Identifying Nonclinical Factors Associated With 30-Day Readmission in Patients with Cardiovascular Disease: Protocol for an Observational Study.
BACKGROUND: Cardiovascular disease (CVD) is the leading cause of hospitalization in older adults and high readmission rates have attracted considerable attention as actionable targets to promote efficiency in care and to reduce costs. Despite a plethora of research over the past decade, current strategies to predict readmissions have been largely ineffective and efforts to identify novel clinical predictors have been largely unsuccessful. OBJECTIVE: The objective of this study is to examine a wide array of socioeconomic, psychosocial, behavioral, and clinical factors to predict risks of 30-day hospital readmission in cardiovascular patients. METHODS: The study includes patients (aged 18 years and older) admitted for the treatment of cardiovascular-related illnesses at the Duke Heart Center, which is among the nation's largest and top-ranked cardiovascular care hospitals. The study uses a novel standardized survey to ascertain data on a comprehensive array of patient characteristics that will be linked to their electronic medical records. A series of univariate and multivariate models will be used to estimate the associations between the patient-level factors and 30-day readmissions. The performance of the risk models will be examined based on 2 components of accuracy-model calibration and discrimination-to determine how closely the predicted outcome agrees with the observed (actual) outcome and how well the model distinguishes patients who were readmitted and those who were not. The purpose of this paper is to present the protocol for the implementation of this study. RESULTS: The study was launched in February 2014 and is actively recruiting patients from the Heart Center. Approximately 550 patients have been enrolled to date and the study is expected to continue recruitment until February 2018. Preliminary results show that participants in the study were aged 63.6 years on average (SD 14.0), predominately male (61.2%), and primarily non-Hispanic white (64.6%) or non-Hispanic black (31.7%). The demographic characteristics of study participants were not significantly different from all patients admitted to the Heart Center during this period with an average age of 65.0 years (SD 15.3) and predominately male (58.6%), non-Hispanic white (62.9%) or non-Hispanic black (31.8%) The integration of the interview data with clinical data from the patient electronic medical records is currently underway. The study has received funding and ethical approval. CONCLUSIONS: Many US hospitals continue to struggle with high readmission rates in patients with cardiovascular disease. The primary objective of this study is to collect and integrate a comprehensive array of patient attributes to develop a powerful yet parsimonious model to stratify risks of rehospitalization in cardiovascular patients. The results of this research also have the potential to identify actionable targets for tailored interventions to improve patient outcomes.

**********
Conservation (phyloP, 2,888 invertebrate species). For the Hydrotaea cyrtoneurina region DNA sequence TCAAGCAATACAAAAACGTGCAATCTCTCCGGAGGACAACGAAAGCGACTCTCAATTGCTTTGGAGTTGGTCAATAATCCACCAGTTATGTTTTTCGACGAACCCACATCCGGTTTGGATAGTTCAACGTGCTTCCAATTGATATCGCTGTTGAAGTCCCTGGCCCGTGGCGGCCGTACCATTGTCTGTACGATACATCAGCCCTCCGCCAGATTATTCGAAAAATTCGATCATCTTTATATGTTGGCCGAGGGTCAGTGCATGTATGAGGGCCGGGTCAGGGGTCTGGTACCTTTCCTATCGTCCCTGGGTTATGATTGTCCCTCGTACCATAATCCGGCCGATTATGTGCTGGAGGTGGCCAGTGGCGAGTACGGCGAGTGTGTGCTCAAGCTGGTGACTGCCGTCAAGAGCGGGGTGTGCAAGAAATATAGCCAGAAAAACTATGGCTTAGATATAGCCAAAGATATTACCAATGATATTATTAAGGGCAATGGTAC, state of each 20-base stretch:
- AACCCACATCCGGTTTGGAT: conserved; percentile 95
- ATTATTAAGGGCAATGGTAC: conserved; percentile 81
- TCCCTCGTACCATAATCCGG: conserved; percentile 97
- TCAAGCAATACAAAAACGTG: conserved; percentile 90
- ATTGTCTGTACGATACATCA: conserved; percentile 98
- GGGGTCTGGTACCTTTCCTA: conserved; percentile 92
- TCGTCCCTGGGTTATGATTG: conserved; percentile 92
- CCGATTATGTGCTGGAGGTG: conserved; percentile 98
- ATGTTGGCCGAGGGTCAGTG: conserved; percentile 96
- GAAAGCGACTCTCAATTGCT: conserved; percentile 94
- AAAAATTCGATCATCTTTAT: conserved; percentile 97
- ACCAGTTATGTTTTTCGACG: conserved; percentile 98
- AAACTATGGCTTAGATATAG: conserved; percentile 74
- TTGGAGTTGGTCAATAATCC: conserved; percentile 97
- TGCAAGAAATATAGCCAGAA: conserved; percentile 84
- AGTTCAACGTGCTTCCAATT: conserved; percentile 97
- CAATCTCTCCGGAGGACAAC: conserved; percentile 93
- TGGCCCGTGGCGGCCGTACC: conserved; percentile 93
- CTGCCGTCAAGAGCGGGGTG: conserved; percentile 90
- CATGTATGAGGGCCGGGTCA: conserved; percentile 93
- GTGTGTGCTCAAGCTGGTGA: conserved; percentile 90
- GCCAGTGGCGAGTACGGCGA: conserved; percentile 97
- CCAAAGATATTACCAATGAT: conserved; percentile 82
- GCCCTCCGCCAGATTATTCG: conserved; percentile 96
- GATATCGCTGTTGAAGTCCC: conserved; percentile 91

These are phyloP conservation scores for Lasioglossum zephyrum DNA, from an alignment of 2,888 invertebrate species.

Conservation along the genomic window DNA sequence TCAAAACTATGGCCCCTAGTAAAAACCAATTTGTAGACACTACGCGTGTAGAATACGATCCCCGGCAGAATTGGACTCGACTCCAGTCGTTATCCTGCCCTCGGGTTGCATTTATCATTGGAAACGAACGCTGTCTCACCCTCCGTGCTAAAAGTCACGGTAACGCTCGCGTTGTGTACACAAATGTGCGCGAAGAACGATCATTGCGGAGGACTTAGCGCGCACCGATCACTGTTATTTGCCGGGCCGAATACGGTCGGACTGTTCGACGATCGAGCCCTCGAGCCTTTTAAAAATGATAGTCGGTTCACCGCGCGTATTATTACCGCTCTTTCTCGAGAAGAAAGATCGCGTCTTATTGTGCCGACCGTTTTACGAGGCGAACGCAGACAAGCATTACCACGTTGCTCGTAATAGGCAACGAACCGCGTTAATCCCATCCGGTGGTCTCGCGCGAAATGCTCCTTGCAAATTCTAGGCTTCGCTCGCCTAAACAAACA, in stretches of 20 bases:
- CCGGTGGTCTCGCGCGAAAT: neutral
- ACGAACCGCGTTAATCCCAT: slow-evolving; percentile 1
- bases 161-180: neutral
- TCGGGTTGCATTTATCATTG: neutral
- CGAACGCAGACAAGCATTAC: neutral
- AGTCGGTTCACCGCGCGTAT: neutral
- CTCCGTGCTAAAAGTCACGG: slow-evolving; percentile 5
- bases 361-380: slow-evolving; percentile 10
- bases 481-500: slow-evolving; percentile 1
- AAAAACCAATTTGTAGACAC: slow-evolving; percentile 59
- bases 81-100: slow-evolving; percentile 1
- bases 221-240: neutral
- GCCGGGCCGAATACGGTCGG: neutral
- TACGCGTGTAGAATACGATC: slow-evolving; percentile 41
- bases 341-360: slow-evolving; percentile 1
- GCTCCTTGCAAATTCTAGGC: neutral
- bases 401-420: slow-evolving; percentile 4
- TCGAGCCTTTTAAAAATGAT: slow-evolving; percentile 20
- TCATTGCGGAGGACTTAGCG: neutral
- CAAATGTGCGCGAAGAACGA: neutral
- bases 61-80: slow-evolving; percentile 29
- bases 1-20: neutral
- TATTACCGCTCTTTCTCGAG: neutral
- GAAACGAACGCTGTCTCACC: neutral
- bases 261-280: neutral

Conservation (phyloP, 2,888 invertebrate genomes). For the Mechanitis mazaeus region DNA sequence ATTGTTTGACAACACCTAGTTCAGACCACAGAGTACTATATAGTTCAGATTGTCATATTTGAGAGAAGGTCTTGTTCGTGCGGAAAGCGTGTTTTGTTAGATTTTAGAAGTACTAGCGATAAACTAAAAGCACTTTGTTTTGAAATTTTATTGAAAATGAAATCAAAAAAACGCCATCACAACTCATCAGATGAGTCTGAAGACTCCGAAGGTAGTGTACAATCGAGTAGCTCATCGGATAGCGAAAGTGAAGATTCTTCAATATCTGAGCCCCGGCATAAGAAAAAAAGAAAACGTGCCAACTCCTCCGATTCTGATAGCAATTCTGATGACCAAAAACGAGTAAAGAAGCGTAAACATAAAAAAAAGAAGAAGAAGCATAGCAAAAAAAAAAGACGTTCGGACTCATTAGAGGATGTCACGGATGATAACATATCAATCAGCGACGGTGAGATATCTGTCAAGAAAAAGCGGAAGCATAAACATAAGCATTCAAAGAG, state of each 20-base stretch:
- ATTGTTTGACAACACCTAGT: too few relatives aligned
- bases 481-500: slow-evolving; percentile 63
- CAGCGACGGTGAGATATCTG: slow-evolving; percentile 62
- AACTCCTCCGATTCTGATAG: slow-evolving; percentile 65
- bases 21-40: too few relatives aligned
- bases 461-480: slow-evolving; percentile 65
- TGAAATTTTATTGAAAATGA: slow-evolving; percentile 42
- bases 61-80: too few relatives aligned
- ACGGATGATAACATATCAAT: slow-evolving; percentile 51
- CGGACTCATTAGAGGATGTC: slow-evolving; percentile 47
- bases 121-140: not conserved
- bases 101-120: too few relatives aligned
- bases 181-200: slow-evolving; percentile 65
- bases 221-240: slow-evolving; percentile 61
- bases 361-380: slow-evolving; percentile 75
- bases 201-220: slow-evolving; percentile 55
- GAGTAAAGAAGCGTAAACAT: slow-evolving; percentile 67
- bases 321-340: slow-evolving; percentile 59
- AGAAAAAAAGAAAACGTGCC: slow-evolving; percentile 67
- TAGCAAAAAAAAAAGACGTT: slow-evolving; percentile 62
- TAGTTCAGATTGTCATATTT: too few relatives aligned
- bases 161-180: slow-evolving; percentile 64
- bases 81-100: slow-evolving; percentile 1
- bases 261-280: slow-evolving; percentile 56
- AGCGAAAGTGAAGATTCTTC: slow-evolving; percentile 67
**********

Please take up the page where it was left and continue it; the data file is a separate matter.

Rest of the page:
Dupre, ME; Nelson, A; Lynch, SM; Granger, BB; Xu, H; Willis, JM; Curtis, LH; Peterson, ED
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